For as much overlap and as many similarities as they share, Street Fighter games do tend to differ a decent bit from one another. The fireballs and anti-airs that made characters like Sagat and Ryu so effective in Street Fighter 2, for instance, were drastically less useful in Street Fighter 3 because of the universal parry mechanic.
There are countless other examples of how certain strengths and abilities don’t translate between games because of variances in mechanics and general battle flow, and I’ve got a bit of a theory about something that might stand out as being especially important for top tiers in Street Fighter 6.
First off, everything we discuss here should be taken with a natural grain of salt as Street Fighter 6 is still in development, and what we’ve seen in the beta examples can and likely will be tweaked between now and the game’s June 2, 2023 launch.
In a previous article I examined how I imagine the general flow of the game will be. Quick recap: it seems to me as though Capcom is aiming to tone down the overly offensive and sometimes neutral-skipping pace that tends to characterize Street Fighter 5, and encourage more thoughtful and methodical decision making in Street Fighter 6.
Developers have made it easier to see and react to whiffed moves in Street Fighter 6 by making hurtboxes linger longer and extend further forward. They’ve also made the punishment potential extremely large as players get four frame bonuses for hitting foes during the recovery of their attacks now, so there’s a lot more risk associated with pushing buttons.
With this information in mind, my conclusion was that the action would be slowing way down at higher levels of play, seeing two competitors who would be extremely wary of risking being whiff punished by the other.
Haitani’s Two Cents
Haitani, a pro player and one of the 5 Japanese “gods” of Street Fighter, recently shared some of his SF6 meta thoughts that were translated and posted in English by Genericremix.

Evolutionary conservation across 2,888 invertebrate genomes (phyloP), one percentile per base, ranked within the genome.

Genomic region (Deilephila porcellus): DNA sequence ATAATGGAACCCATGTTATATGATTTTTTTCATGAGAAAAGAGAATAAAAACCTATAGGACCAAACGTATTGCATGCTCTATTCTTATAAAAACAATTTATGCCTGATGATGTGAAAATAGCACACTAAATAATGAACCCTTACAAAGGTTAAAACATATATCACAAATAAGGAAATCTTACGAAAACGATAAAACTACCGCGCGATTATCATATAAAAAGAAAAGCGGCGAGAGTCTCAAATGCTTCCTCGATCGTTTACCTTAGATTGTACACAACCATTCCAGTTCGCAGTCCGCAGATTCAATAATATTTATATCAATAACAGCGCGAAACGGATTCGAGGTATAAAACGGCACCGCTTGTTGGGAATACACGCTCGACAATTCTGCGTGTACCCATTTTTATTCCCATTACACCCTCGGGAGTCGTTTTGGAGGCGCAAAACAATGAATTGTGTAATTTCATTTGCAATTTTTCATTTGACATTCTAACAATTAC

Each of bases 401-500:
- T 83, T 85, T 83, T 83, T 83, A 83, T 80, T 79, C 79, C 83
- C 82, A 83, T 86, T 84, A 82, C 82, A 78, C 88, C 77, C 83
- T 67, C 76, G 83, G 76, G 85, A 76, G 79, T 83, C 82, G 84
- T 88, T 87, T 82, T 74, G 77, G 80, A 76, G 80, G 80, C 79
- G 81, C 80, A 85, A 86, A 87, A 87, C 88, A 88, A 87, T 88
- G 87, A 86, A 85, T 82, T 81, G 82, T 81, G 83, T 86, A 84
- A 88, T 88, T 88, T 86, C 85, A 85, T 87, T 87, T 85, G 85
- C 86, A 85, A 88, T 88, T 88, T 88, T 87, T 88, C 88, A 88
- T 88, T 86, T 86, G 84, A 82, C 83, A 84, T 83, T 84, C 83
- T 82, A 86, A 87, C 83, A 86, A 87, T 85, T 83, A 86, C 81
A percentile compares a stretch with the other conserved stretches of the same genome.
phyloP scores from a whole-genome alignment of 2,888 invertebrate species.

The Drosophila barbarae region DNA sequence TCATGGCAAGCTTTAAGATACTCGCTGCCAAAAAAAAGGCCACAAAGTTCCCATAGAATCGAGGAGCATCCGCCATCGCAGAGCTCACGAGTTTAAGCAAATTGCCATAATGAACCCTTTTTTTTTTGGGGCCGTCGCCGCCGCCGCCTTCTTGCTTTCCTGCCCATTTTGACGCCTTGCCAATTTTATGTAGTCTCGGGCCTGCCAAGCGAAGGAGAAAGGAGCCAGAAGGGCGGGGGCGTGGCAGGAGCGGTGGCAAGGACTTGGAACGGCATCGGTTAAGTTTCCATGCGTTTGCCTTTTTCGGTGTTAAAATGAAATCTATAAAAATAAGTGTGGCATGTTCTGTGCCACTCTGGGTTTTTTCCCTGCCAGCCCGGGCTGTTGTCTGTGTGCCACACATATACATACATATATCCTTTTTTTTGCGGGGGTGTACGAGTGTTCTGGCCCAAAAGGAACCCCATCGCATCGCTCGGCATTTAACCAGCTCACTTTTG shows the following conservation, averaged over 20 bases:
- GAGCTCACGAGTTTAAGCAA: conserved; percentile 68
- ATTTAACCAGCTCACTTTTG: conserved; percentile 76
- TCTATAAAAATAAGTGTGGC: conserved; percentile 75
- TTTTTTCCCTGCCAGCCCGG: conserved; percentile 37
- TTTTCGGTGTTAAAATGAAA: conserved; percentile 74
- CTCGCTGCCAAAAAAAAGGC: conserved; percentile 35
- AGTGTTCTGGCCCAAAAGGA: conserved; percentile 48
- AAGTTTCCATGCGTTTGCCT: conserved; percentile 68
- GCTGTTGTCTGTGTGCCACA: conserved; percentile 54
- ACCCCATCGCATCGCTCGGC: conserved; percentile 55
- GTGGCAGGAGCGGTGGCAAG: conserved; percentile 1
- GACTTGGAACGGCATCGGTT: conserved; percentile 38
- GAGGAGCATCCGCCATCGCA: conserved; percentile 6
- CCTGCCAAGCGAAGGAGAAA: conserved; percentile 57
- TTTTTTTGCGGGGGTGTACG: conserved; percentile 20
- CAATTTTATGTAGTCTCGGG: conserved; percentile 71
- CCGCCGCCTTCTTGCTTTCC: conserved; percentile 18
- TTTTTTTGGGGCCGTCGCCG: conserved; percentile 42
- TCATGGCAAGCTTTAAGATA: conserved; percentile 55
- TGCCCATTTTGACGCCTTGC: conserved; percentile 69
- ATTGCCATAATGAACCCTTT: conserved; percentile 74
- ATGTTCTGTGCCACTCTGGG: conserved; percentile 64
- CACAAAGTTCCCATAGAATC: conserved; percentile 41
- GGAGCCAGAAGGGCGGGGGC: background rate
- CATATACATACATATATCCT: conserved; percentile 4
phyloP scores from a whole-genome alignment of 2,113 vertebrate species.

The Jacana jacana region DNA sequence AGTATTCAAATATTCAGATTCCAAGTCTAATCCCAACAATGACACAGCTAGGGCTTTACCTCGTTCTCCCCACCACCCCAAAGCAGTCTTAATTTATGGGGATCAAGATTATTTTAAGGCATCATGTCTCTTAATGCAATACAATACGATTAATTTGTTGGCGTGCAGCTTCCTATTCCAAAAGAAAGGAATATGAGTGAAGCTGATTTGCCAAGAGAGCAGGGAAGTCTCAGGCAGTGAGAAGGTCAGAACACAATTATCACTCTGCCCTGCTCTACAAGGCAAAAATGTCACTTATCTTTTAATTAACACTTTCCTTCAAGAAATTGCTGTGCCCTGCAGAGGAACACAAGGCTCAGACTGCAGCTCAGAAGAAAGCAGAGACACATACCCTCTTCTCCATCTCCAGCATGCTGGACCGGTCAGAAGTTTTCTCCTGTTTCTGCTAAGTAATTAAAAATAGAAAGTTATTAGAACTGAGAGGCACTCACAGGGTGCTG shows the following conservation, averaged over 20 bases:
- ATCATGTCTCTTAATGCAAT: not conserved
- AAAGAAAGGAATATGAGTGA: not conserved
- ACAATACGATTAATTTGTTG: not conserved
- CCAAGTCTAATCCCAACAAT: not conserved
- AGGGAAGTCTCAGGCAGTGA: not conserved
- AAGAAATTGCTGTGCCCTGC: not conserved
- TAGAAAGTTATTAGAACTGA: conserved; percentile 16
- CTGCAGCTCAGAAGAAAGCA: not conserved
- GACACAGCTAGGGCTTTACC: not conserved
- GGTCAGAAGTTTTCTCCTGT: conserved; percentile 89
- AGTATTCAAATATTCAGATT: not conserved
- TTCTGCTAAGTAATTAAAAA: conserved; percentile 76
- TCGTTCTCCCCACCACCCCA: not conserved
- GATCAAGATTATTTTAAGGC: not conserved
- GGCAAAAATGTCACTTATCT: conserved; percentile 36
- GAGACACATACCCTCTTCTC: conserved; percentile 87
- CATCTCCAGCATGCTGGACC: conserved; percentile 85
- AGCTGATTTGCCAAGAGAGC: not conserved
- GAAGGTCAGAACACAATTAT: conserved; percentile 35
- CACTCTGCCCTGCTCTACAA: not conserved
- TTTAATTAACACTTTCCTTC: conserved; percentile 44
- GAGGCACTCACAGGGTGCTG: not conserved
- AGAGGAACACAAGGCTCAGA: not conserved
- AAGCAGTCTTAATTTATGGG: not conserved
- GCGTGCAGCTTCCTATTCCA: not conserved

Haitani points out the propensity for whiff punishing thanks to farther reaching attacks and longer lingering hurtboxes, but comes to a somewhat opposite conclusion from me, noting that he feels “SF6 will reward more aggressive play compared to the type of waiting in neutral that you see in SF5.”
Haitani seems to suppose that because players will be deterred from sticking out buttons to wall out and potentially hit confirm with, they’ll more quickly be able to walk right up into each others’ ranges and apply pressure with longer-reaching normals.
Because being cornered is so scary in SF6, playing in a manner where you retreat and try to cause your foe to whiff is a nerfed strategy compared to in SF5.
With all this in mind, the go-to strategy for SF6 meta might then be to move forward and be the first to attack with moves that almost always find their target (aka don’t whiff).
Walk Speed May Be King?
If things do indeed shake out this way, then I’d conclude that one of the most important attributes for individual characters to have is quick walk speed.
Being fleet footed in fighting games is almost never a bad thing as it’s a natural buff to footsie potential, and may be the key difference maker in SF6 if the goal is indeed to be the first to begin applying safe offense with normals.
That is to say, perhaps the very best characters will be those who are quickest on their feet (having relatively farther reaching normals doesn’t hurt here, either). Fast walkers will be the ones who can most consistently control the space and push their will on others if the goal is to be able to push buttons without whiffing.
There are other factors affecting the equation, of course, as neutral might be slowed by the power of things like projectiles and Drive Impact, or sped up by the power of things like Drive Rush.
The community is widely wondering about how the usually slower-moving grappler characters will fare this time around, though the general consensus right now is a fear that they’ll be overpowered because of the benefits of Drive Rush.
Conclusion: Hopefully it’s not that Simple
Perhaps all of the above will be relevant variables in SF6’s equation, and thus the whole experience will manifest as a relatively balanced series of rock/paper/scissors scenarios where one particular strategy is never without its practical counter. That’s always kind of the goal with fighting games, though if history has anything to tell us on the matter thus far, such hopes may be a pipe dream.
Our fingers are crossed that SF6 players will be able to flourish with a myriad of various approaches, both offensive and defensive, slow or fast paced. We’re not exactly sure what to expect, but we’re certainly excited by what we’ve seen and experienced thus far.
The fact that we can see so many different possibilities still on the table is very encouraging to us on this front, but we’d like to hear how you feel.
Given what we’ve talked about and seen thus far, how do you think SF6’s meta will shake out and what types of characters, if any, do you think will rise to the top of the pack? Has your answer on this changed over the last few months? Sound off and get the discussion going in the comments below.